Jacqueline Kennedy Letters Pulled from Auction Raises Questions of Ethics, History
Photographs and transcripts of these letters, written by Jacqueline Kennedy from 1950 to 1964, appeared in The Boston Globe on May 13, 2014. (Photo: Sheppard’s Irish Auction House)
When published lots are abruptly taken off the auction block, there is usually controversy involved. That is certainly true of a recent cancellation that involved a trove of private letters written by Jacqueline Kennedy to a Catholic priest.
Their friendship started in 1950, when she was still Jacqueline Bouvier—a 21-year-old socialite visiting Ireland with her stepbrother, Hugh Auchincloss. The Auchincloss family knew Father Joseph Leonard, an elderly priest at All Hallows Missionary College, and asked him to give Jackie a tour of Dublin. The two became warm friends and exchanged letters until Father Leonard’s death in 1964.
Jackie was notoriously private, but she felt safe with Father Leonard and expressed some of her innermost thoughts in 33 letters spanning 14 years. Included are details about the failure of her first engagement and her marriage to John F. Kennedy the following year. She was sadly prescient about her new husband: “He’s like my father in a way—loves the chase and is bored with the conquest—and once married needs proof he’s still attractive, so flirts with other women and resents you. I saw how that nearly killed Mummy.”
Jacqueline Bouvier met Father Joseph Leonard during a tour of Ireland in 1950, when she was a young, unmarried socialite. They established a close friendship. (Photo: Sheppard’s Irish Auction House)
In letters after President Kennedy’s assassination, she confessed that the tragedy sorely damaged her faith: “I am so bitter against God … I will see Jack again … with or without God.” The correspondence is filled with her deepest and most personal feelings about love, family, loneliness and death.
Birth of the Controversy
The letters were found at All Hallows College in April of this year when a bookseller was asked to appraise a valuable 15th-century book for subsequent resale. Examining other items, he found Jackie’s letters in a drawer, all but four of them in their original envelopes. And here the multi-layered controversy begins. The small Irish college had been in operation as a seminary school since 1842 but began taking lay students for higher education in the 1980s. In desperate financial straits, the college decided to sell the letters anonymously. Administrators chose an auction house not known for expertise in documents and paper.
The letters were estimated to sell for as much as $5 million, but then things went rapidly downhill. The bookseller (who allegedly claimed to be the owner) provided photocopied images to The Irish Times and The Boston Globe. The two newspapers reported the intimate contents with great fanfare. Aghast, the auction company sued the bookseller to stop releasing information about the correspondence and stop depicting himself as the owner. Meanwhile, the Kennedy family raised understandable complaints about candid letters to a priest being made the subject of a public sale. They also claimed copyright on the content and images.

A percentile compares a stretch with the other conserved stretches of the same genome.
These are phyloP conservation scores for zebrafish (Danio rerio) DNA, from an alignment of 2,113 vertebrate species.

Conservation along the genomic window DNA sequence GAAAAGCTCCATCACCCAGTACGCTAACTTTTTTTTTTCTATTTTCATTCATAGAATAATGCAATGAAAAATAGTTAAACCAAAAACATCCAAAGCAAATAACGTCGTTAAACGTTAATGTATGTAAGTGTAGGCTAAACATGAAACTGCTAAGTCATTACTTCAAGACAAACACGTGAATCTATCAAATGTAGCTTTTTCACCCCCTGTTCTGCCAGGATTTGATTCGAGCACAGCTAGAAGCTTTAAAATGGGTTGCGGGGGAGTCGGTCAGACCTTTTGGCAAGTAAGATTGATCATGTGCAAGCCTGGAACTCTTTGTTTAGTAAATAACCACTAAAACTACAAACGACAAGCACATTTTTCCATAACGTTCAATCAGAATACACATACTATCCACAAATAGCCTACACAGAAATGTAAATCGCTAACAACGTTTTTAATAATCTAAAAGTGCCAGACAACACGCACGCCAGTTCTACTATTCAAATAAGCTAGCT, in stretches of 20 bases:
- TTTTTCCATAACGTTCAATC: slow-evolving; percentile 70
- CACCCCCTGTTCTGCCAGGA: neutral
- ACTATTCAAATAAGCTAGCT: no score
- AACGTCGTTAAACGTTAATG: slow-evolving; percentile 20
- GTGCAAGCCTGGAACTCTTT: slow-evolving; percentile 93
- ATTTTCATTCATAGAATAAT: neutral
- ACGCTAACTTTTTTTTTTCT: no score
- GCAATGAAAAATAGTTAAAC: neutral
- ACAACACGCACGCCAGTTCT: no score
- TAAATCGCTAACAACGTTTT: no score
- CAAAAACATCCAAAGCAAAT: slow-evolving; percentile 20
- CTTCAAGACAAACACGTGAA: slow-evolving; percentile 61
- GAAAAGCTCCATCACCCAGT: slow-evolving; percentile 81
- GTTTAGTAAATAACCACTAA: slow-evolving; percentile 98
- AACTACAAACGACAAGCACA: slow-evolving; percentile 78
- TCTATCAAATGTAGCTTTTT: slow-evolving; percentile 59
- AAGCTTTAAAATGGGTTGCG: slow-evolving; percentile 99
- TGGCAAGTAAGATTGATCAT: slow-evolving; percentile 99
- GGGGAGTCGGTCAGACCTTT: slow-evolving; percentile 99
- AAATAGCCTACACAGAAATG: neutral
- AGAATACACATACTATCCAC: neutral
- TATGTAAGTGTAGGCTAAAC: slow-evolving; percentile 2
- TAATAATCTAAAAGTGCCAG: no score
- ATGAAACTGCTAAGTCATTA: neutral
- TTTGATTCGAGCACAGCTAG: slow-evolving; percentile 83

With all of the ensuing publicity, All Hallows College—no longer anonymous—unfortunately found itself in the news. At first, administrators claimed that Father Leonard had no will and all of his belongings were left to the college where he lived. But, a “lost” will was subsequently discovered and it appears the letters were left instead to a religious order, the Vincentian Fathers, who operate (but are separate from) the private college.
Unsurprisingly, the letters were pulled from auction on May 21. Two days later, All Hallows College announced that, after years of operating at a loss, it would be winding down activity and closing its doors.
All Hallows College was founded in 1842 in Dublin, Ireland, to train priests for missionary work. It became open to lay students in the 1980s. Two days after the letters were pulled from auction on May 21 of this year, the college announced that, after years of operating at a loss, it would be winding down activity and closing its doors. (Photo: All Hallows College)
This very unfortunate story raises a number of disturbing questions for the collectibles market.
Many assume it is unethical to sell confidential letters to a clergyman, but that fact remains open to debate. Should the privacy of public figures take precedence over the historical record? Jackie Kennedy certainly trusted that her correspondence would remain discreet, but Father Leonard was a friend, not an official counselor.
If these letters had been written 100 years earlier—let’s say by Mary Todd Lincoln—would they be withheld from sale? The answer is probably not. But is that because so much more time has passed and Mary Lincoln has no living heirs? Or is it because she was not as beloved as Jackie Kennedy?
Most historians want to see Jackie’s letters housed at the John F. Kennedy Presidential Library and Museum, where they will eventually be open to researchers and thus public disclosure. So, why shouldn’t a needy institution profit from them?
It may be a question of ethics—but it is also a question of history.
Liz Holderman is a Worthologist who specializes in collectible books, documents and autographs.
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